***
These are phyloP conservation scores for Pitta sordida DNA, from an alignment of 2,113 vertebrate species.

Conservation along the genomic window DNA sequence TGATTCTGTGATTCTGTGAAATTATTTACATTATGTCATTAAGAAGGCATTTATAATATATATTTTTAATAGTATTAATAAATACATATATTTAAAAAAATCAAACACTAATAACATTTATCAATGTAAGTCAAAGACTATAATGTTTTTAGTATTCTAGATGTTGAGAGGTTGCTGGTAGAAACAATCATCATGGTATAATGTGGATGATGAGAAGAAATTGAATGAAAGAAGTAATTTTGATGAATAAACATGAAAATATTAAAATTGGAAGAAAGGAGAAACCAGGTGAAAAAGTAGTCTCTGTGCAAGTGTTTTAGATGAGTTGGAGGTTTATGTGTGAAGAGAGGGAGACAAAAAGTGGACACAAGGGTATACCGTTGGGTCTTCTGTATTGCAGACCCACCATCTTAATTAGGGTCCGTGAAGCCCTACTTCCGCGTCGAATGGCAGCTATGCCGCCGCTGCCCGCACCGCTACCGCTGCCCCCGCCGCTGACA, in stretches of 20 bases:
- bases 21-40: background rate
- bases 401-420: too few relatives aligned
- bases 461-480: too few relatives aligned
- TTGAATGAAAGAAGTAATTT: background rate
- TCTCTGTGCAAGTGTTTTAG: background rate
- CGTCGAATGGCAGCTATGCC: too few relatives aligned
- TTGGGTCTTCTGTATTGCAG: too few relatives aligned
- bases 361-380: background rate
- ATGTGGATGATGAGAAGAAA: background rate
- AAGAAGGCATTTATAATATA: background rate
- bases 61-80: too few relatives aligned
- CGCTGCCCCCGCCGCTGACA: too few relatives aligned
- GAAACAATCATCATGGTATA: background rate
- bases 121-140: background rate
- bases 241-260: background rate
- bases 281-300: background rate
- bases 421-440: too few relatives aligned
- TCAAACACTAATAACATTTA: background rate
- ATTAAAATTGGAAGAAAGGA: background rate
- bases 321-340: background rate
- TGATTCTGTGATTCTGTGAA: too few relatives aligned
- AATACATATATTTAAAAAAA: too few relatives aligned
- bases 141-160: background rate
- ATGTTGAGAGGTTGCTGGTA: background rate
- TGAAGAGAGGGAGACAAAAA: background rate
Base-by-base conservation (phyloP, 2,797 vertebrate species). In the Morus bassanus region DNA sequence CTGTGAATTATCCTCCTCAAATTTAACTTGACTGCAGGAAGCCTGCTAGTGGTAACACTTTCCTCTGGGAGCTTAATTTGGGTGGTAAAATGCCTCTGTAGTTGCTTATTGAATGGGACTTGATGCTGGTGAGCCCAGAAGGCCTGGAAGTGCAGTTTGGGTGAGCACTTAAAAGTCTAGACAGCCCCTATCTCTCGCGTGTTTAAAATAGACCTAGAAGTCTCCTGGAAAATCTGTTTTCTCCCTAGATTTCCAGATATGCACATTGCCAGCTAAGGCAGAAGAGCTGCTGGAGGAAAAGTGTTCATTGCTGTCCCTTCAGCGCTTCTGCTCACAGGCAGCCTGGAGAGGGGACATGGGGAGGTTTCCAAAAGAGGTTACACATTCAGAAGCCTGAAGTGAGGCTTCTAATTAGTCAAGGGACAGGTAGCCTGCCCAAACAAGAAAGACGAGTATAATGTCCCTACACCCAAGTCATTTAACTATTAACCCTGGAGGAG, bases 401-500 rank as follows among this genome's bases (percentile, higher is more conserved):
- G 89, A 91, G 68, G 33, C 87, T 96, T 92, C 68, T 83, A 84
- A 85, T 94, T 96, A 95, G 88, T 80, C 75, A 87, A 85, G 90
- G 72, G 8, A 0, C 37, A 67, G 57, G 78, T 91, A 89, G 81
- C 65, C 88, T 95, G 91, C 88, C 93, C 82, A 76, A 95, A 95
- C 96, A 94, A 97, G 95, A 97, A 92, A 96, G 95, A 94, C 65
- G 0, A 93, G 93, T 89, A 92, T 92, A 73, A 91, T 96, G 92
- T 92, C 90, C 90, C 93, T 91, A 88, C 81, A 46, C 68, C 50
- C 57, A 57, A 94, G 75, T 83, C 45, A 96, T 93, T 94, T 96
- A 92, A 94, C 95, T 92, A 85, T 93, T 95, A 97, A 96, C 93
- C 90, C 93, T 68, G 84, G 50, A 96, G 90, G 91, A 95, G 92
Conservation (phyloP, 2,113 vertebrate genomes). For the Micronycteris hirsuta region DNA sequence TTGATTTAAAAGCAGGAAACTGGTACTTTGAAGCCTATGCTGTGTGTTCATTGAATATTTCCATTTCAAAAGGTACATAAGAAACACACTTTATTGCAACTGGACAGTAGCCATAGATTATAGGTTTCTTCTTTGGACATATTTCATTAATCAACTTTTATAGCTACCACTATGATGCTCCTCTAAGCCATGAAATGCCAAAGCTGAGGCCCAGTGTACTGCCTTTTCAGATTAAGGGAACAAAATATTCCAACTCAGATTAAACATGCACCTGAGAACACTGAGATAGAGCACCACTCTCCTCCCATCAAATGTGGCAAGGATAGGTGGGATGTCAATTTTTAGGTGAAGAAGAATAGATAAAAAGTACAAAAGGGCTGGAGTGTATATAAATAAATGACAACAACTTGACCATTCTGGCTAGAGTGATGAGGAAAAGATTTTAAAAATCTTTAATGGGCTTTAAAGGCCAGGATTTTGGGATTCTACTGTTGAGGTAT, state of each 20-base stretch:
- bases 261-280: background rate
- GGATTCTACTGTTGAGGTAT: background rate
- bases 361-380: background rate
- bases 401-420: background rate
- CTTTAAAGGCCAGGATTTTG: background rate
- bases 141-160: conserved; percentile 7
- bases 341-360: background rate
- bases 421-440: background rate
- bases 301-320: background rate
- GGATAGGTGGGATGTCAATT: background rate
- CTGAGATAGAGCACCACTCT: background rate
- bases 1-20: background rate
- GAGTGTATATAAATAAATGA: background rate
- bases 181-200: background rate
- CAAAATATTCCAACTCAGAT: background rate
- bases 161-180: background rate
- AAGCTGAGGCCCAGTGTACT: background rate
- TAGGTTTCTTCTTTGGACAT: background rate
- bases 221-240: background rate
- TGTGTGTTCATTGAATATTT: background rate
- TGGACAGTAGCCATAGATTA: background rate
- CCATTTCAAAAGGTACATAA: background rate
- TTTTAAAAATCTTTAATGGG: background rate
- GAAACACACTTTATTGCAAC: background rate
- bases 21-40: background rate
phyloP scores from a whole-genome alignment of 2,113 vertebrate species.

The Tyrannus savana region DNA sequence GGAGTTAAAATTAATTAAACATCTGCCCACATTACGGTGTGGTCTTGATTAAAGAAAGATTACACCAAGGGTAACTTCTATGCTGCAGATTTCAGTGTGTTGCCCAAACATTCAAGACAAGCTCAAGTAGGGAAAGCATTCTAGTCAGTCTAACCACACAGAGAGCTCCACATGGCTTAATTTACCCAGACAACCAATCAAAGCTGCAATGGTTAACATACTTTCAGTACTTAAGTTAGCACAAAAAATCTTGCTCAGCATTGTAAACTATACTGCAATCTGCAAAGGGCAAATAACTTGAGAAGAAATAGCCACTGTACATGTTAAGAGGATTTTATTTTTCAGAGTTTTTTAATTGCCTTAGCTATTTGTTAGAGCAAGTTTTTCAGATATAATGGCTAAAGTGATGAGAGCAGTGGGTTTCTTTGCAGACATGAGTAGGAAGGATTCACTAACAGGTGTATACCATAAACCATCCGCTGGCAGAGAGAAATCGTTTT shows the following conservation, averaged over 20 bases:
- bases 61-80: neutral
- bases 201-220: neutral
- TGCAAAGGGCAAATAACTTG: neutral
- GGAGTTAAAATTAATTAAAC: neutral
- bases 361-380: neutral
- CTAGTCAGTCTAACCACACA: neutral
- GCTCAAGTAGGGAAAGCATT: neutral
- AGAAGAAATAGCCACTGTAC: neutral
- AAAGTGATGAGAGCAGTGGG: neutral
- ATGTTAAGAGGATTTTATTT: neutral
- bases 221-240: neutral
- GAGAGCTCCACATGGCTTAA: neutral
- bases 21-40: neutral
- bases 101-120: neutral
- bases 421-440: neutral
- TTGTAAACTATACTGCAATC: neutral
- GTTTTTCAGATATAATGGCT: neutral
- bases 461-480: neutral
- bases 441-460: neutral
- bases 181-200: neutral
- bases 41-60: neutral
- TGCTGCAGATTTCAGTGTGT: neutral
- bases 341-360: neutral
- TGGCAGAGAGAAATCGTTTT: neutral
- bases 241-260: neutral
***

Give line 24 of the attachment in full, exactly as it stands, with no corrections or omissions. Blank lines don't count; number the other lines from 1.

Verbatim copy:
- AATACATATATTTAAAAAAA: too few relatives aligned